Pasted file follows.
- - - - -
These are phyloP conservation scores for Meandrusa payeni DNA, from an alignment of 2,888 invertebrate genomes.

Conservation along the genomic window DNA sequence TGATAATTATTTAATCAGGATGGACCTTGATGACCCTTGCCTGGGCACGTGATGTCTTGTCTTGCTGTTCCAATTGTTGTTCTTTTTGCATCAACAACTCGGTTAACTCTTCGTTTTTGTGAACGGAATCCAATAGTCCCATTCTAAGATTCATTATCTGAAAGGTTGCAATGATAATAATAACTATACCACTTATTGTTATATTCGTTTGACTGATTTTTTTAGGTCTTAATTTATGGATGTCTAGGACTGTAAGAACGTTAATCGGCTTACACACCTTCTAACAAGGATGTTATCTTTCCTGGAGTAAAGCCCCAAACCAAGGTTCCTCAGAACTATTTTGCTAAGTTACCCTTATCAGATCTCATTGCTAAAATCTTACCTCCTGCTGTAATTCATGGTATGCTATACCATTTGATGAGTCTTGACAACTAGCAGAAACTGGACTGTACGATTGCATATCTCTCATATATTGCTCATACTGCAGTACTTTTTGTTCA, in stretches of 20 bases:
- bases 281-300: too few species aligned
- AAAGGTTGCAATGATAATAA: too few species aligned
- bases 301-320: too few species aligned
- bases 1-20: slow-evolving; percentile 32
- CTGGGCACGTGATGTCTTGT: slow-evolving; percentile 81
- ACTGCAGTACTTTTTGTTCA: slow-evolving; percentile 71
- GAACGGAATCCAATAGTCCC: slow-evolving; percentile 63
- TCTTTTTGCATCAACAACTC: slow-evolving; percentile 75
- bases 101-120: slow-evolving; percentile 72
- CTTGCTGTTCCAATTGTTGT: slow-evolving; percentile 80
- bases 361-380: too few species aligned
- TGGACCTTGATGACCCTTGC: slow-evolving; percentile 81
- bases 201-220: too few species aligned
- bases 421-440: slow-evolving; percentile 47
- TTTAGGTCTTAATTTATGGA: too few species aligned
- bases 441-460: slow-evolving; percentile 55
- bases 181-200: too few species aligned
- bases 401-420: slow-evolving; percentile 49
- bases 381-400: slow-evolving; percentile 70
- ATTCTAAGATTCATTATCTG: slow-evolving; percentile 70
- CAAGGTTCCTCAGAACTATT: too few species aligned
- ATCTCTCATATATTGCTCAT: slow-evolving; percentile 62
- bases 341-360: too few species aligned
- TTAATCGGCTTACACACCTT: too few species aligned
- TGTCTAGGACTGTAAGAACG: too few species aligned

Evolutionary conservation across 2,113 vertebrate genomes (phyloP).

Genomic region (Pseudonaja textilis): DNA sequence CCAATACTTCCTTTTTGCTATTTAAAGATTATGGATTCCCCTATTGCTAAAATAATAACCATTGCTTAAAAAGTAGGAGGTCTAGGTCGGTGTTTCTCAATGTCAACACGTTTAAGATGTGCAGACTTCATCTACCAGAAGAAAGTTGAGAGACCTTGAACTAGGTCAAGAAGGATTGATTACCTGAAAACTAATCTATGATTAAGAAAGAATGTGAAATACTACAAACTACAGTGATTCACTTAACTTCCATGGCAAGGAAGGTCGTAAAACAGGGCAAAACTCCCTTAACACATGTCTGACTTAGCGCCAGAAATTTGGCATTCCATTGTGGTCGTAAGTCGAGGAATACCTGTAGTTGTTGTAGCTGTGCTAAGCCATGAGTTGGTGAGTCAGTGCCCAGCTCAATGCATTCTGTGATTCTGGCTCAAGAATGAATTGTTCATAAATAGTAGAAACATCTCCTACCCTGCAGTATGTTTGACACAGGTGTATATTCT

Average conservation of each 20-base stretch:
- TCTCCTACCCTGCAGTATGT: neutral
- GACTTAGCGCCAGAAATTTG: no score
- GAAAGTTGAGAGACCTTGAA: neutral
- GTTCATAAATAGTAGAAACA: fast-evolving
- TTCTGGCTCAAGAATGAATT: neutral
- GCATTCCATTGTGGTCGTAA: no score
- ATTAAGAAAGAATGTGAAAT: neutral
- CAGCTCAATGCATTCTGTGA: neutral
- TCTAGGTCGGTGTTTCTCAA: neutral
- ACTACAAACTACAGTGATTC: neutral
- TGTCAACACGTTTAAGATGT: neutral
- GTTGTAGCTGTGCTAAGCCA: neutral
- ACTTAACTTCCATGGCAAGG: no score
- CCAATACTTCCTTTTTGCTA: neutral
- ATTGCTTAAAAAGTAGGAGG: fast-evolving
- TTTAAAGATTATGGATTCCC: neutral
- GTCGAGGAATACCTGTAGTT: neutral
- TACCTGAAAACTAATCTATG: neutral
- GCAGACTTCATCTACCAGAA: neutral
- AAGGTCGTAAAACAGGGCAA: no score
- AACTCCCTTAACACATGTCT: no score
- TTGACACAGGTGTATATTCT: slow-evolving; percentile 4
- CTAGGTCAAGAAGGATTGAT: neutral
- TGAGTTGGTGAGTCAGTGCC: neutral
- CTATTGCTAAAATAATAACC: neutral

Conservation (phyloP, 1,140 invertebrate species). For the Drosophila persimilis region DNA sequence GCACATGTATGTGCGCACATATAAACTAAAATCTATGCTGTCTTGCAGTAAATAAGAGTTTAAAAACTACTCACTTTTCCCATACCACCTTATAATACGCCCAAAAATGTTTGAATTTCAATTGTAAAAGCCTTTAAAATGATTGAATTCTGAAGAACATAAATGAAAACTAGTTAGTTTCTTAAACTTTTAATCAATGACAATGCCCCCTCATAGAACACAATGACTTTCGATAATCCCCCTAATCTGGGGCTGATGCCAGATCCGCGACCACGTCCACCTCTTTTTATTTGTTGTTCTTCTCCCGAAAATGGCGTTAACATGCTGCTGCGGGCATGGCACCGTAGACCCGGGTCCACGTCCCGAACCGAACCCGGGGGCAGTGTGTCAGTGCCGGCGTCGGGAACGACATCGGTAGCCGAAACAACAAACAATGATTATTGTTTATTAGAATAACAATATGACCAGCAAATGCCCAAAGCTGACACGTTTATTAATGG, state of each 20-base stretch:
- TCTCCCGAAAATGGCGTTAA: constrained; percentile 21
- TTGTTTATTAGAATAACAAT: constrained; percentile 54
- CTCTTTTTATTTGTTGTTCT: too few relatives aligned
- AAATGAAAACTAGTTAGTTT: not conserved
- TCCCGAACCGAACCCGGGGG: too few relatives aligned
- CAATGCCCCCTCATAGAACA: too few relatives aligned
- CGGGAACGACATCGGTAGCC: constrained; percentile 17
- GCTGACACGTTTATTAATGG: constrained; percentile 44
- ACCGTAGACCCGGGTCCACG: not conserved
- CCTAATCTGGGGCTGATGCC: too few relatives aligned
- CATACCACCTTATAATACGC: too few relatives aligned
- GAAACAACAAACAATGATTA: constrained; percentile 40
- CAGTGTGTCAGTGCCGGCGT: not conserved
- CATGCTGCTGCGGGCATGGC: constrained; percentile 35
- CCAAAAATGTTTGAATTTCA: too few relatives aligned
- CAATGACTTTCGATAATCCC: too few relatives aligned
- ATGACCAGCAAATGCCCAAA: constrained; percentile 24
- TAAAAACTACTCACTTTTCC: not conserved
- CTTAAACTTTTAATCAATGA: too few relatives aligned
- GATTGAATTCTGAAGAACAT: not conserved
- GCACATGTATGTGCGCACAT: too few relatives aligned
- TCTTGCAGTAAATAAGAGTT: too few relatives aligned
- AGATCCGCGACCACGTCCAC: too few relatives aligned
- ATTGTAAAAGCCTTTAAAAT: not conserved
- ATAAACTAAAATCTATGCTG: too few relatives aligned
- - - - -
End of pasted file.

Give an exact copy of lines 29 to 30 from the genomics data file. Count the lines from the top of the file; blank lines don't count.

Genomic region (Pseudonaja textilis): DNA sequence CCAATACTTCCTTTTTGCTATTTAAAGATTATGGATTCCCCTATTGCTAAAATAATAACCATTGCTTAAAAAGTAGGAGGTCTAGGTCGGTGTTTCTCAATGTCAACACGTTTAAGATGTGCAGACTTCATCTACCAGAAGAAAGTTGAGAGACCTTGAACTAGGTCAAGAAGGATTGATTACCTGAAAACTAATCTATGATTAAGAAAGAATGTGAAATACTACAAACTACAGTGATTCACTTAACTTCCATGGCAAGGAAGGTCGTAAAACAGGGCAAAACTCCCTTAACACATGTCTGACTTAGCGCCAGAAATTTGGCATTCCATTGTGGTCGTAAGTCGAGGAATACCTGTAGTTGTTGTAGCTGTGCTAAGCCATGAGTTGGTGAGTCAGTGCCCAGCTCAATGCATTCTGTGATTCTGGCTCAAGAATGAATTGTTCATAAATAGTAGAAACATCTCCTACCCTGCAGTATGTTTGACACAGGTGTATATTCT

Average conservation of each 20-base stretch: